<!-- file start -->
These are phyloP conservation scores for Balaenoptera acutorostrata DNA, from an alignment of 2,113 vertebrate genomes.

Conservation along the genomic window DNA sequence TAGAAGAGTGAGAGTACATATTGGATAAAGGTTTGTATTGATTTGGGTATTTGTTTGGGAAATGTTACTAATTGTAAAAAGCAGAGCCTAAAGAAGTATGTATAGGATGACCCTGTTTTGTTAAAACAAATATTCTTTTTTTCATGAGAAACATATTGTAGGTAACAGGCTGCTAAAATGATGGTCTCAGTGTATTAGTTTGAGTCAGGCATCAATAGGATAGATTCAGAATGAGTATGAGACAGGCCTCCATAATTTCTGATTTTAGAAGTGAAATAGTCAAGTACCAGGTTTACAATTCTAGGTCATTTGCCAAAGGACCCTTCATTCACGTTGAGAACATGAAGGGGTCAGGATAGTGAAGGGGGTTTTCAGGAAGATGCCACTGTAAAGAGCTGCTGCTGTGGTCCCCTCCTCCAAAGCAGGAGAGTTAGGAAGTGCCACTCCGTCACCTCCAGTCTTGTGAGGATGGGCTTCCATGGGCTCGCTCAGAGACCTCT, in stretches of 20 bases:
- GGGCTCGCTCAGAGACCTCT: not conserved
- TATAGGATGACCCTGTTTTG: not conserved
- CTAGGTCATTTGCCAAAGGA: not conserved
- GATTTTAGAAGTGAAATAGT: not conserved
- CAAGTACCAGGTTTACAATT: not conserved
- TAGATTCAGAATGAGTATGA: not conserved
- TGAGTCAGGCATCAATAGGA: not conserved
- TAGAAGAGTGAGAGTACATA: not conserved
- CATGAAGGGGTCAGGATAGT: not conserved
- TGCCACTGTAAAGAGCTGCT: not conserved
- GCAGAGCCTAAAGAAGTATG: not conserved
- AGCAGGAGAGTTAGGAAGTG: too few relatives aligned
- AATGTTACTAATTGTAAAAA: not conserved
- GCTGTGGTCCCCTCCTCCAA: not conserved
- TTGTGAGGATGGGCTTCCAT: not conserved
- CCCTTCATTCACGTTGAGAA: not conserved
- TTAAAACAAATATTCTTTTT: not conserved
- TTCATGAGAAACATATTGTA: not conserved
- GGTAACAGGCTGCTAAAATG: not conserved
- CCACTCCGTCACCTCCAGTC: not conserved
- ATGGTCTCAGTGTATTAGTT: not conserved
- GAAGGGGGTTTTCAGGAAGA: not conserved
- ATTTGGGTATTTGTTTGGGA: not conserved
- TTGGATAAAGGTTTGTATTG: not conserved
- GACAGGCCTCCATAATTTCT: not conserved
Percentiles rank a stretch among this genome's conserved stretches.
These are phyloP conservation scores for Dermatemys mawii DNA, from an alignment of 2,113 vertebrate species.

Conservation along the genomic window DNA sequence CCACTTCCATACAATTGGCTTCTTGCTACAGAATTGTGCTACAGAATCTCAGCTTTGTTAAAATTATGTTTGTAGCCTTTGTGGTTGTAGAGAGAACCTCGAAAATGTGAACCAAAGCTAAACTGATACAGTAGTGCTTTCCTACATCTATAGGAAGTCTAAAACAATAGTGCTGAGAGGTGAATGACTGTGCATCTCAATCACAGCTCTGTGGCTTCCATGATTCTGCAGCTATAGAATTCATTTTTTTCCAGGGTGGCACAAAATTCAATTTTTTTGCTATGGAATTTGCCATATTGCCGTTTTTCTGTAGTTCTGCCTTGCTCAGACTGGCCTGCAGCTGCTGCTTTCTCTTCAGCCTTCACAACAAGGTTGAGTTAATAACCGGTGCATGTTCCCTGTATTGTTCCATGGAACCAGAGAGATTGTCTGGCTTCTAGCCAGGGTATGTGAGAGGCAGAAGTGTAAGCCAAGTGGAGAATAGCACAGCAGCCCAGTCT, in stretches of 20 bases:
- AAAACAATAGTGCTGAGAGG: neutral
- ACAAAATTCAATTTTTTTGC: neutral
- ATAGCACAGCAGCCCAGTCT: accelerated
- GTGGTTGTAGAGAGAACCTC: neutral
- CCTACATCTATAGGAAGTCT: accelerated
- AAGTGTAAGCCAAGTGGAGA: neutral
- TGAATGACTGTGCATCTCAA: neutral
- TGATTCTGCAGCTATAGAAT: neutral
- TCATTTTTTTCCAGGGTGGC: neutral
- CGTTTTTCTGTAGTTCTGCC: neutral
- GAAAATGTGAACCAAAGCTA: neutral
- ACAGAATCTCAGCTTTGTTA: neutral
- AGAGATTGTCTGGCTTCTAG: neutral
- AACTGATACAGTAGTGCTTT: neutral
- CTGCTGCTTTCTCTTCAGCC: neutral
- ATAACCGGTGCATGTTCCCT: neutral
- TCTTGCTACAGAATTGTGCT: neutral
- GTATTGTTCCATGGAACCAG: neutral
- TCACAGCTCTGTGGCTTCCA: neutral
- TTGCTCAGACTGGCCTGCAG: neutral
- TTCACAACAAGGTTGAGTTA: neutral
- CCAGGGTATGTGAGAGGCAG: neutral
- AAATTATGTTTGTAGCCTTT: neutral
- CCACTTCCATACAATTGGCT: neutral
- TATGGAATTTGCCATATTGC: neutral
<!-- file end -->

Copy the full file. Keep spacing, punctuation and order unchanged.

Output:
These are phyloP conservation scores for Balaenoptera acutorostrata DNA, from an alignment of 2,113 vertebrate genomes.

Conservation along the genomic window DNA sequence TAGAAGAGTGAGAGTACATATTGGATAAAGGTTTGTATTGATTTGGGTATTTGTTTGGGAAATGTTACTAATTGTAAAAAGCAGAGCCTAAAGAAGTATGTATAGGATGACCCTGTTTTGTTAAAACAAATATTCTTTTTTTCATGAGAAACATATTGTAGGTAACAGGCTGCTAAAATGATGGTCTCAGTGTATTAGTTTGAGTCAGGCATCAATAGGATAGATTCAGAATGAGTATGAGACAGGCCTCCATAATTTCTGATTTTAGAAGTGAAATAGTCAAGTACCAGGTTTACAATTCTAGGTCATTTGCCAAAGGACCCTTCATTCACGTTGAGAACATGAAGGGGTCAGGATAGTGAAGGGGGTTTTCAGGAAGATGCCACTGTAAAGAGCTGCTGCTGTGGTCCCCTCCTCCAAAGCAGGAGAGTTAGGAAGTGCCACTCCGTCACCTCCAGTCTTGTGAGGATGGGCTTCCATGGGCTCGCTCAGAGACCTCT, in stretches of 20 bases:
- GGGCTCGCTCAGAGACCTCT: not conserved
- TATAGGATGACCCTGTTTTG: not conserved
- CTAGGTCATTTGCCAAAGGA: not conserved
- GATTTTAGAAGTGAAATAGT: not conserved
- CAAGTACCAGGTTTACAATT: not conserved
- TAGATTCAGAATGAGTATGA: not conserved
- TGAGTCAGGCATCAATAGGA: not conserved
- TAGAAGAGTGAGAGTACATA: not conserved
- CATGAAGGGGTCAGGATAGT: not conserved
- TGCCACTGTAAAGAGCTGCT: not conserved
- GCAGAGCCTAAAGAAGTATG: not conserved
- AGCAGGAGAGTTAGGAAGTG: too few relatives aligned
- AATGTTACTAATTGTAAAAA: not conserved
- GCTGTGGTCCCCTCCTCCAA: not conserved
- TTGTGAGGATGGGCTTCCAT: not conserved
- CCCTTCATTCACGTTGAGAA: not conserved
- TTAAAACAAATATTCTTTTT: not conserved
- TTCATGAGAAACATATTGTA: not conserved
- GGTAACAGGCTGCTAAAATG: not conserved
- CCACTCCGTCACCTCCAGTC: not conserved
- ATGGTCTCAGTGTATTAGTT: not conserved
- GAAGGGGGTTTTCAGGAAGA: not conserved
- ATTTGGGTATTTGTTTGGGA: not conserved
- TTGGATAAAGGTTTGTATTG: not conserved
- GACAGGCCTCCATAATTTCT: not conserved
Percentiles rank a stretch among this genome's conserved stretches.
These are phyloP conservation scores for Dermatemys mawii DNA, from an alignment of 2,113 vertebrate species.

Conservation along the genomic window DNA sequence CCACTTCCATACAATTGGCTTCTTGCTACAGAATTGTGCTACAGAATCTCAGCTTTGTTAAAATTATGTTTGTAGCCTTTGTGGTTGTAGAGAGAACCTCGAAAATGTGAACCAAAGCTAAACTGATACAGTAGTGCTTTCCTACATCTATAGGAAGTCTAAAACAATAGTGCTGAGAGGTGAATGACTGTGCATCTCAATCACAGCTCTGTGGCTTCCATGATTCTGCAGCTATAGAATTCATTTTTTTCCAGGGTGGCACAAAATTCAATTTTTTTGCTATGGAATTTGCCATATTGCCGTTTTTCTGTAGTTCTGCCTTGCTCAGACTGGCCTGCAGCTGCTGCTTTCTCTTCAGCCTTCACAACAAGGTTGAGTTAATAACCGGTGCATGTTCCCTGTATTGTTCCATGGAACCAGAGAGATTGTCTGGCTTCTAGCCAGGGTATGTGAGAGGCAGAAGTGTAAGCCAAGTGGAGAATAGCACAGCAGCCCAGTCT, in stretches of 20 bases:
- AAAACAATAGTGCTGAGAGG: neutral
- ACAAAATTCAATTTTTTTGC: neutral
- ATAGCACAGCAGCCCAGTCT: accelerated
- GTGGTTGTAGAGAGAACCTC: neutral
- CCTACATCTATAGGAAGTCT: accelerated
- AAGTGTAAGCCAAGTGGAGA: neutral
- TGAATGACTGTGCATCTCAA: neutral
- TGATTCTGCAGCTATAGAAT: neutral
- TCATTTTTTTCCAGGGTGGC: neutral
- CGTTTTTCTGTAGTTCTGCC: neutral
- GAAAATGTGAACCAAAGCTA: neutral
- ACAGAATCTCAGCTTTGTTA: neutral
- AGAGATTGTCTGGCTTCTAG: neutral
- AACTGATACAGTAGTGCTTT: neutral
- CTGCTGCTTTCTCTTCAGCC: neutral
- ATAACCGGTGCATGTTCCCT: neutral
- TCTTGCTACAGAATTGTGCT: neutral
- GTATTGTTCCATGGAACCAG: neutral
- TCACAGCTCTGTGGCTTCCA: neutral
- TTGCTCAGACTGGCCTGCAG: neutral
- TTCACAACAAGGTTGAGTTA: neutral
- CCAGGGTATGTGAGAGGCAG: neutral
- AAATTATGTTTGTAGCCTTT: neutral
- CCACTTCCATACAATTGGCT: neutral
- TATGGAATTTGCCATATTGC: neutral